My Mini Hugelkultur Bed

A couple weeks back I featured a post on mound gardening which included a couple of videos on Hugelkultur beds. This kind of gardening bed makes use of rotting wood and compost.

My friend Gerald helped me build my own mini Hugelkultur bed the other day. We started with pieces of oak wood cut using the backpack saw he purchased from Emergency Essentials.

Then I added peat moss, a partial bag of potting soil, and vermiculite. Next came a top layer of wood mulch.

The bed is roughly three by two feet and is only a few inches deep. It’s just deep enough for planting half a dozen potatoes. When the spuds start coming up, I’ll add compost to hill them up.

It’s the fastest garden bed I’ve ever put together. And it can be done anywhere. You don’t even have to dig up the ground to get one going.

I’m eager to see how well it does. Reportedly, Hugelkultur beds do better the second year. But I figured I couldn’t lose by starting out this year with potatoes. Later I interplanted Hurricane bush green beans.

Why not try your own Hugelkultur bed this season?


Hugelkultur bed wood base


Hugelkulture bed with soil elements added


Hugelkulture bed topped with mulch


Here’s what the bed looked like a few days later as beans started to sprout.

Hugelkulture bed a few days later


Here’s what the Hugulkultur bed looked like on Jul 1st with green beans.

Hugelkulture bed on July 1


Fall 2011 Update

Unfortunately, none of the potatoes I planted came up. They came from the supermarket because it was too late to buy any locally or from seed companies. These were probably treated withsome kind of chemical to prevent sprouting.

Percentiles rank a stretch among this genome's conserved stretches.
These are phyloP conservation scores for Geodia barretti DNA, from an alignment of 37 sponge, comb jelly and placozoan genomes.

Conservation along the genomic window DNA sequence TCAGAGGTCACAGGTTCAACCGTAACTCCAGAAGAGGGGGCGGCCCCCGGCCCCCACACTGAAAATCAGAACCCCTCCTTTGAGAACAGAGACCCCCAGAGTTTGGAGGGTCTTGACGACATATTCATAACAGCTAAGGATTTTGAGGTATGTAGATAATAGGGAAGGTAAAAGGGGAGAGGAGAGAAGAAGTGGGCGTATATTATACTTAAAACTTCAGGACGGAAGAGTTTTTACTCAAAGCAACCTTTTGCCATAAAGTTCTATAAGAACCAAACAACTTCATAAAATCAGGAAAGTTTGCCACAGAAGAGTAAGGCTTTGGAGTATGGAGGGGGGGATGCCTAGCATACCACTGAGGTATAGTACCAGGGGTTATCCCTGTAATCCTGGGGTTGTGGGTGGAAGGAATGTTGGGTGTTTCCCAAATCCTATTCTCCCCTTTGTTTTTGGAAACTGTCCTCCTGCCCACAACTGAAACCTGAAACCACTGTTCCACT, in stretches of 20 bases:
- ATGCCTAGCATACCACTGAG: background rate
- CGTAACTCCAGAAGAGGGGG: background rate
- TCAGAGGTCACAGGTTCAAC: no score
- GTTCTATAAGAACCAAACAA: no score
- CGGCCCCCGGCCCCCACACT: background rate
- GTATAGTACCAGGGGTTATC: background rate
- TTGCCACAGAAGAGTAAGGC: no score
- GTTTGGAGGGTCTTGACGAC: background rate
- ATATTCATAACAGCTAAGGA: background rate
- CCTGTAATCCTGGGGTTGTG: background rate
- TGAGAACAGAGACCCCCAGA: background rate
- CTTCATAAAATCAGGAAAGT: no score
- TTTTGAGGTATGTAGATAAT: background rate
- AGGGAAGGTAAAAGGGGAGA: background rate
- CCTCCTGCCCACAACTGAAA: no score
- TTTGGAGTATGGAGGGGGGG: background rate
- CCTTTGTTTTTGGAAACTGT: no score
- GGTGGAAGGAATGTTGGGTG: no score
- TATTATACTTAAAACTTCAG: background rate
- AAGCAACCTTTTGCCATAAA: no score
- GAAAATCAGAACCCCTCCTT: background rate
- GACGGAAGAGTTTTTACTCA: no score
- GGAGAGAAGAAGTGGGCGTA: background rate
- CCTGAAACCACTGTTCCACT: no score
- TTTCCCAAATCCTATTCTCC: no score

The beans did surprisingly well, except during the long, hot, dry spel during the summer, which lasted weeks. Nonetheless, I was pleased with how well this bed did, considering this was its first season.

The pictures show what the bed looked like the last week of September.


Hugelkulture bed on Sept. 25


Another view of Hugelkulture bed on Sept. 25


Cold weather with below average temps threatened soon afterward. Since I didn’t think the bean plants had much left to give, I pulled them up the first weekend of October.

I harvested quite a nice mess of bean pods at varying stages of maturity. I set them aside to dry thoroughly.

Next I covered the bed with used potting soil from a large unoccupied pot. Then I poured a bag of Cypress mulch over the bed and evened it out. It now looks like it did when it was first created in the spring.

I’m eager to see what it will produce next season.


How about a little survival gardening fun with Hugelkultur?


Author: John Wesley Smith

John Wesley Smith writes and podcasts from his home in Central Missouri. His goal is to help preppers as he continues along his own preparedness journey.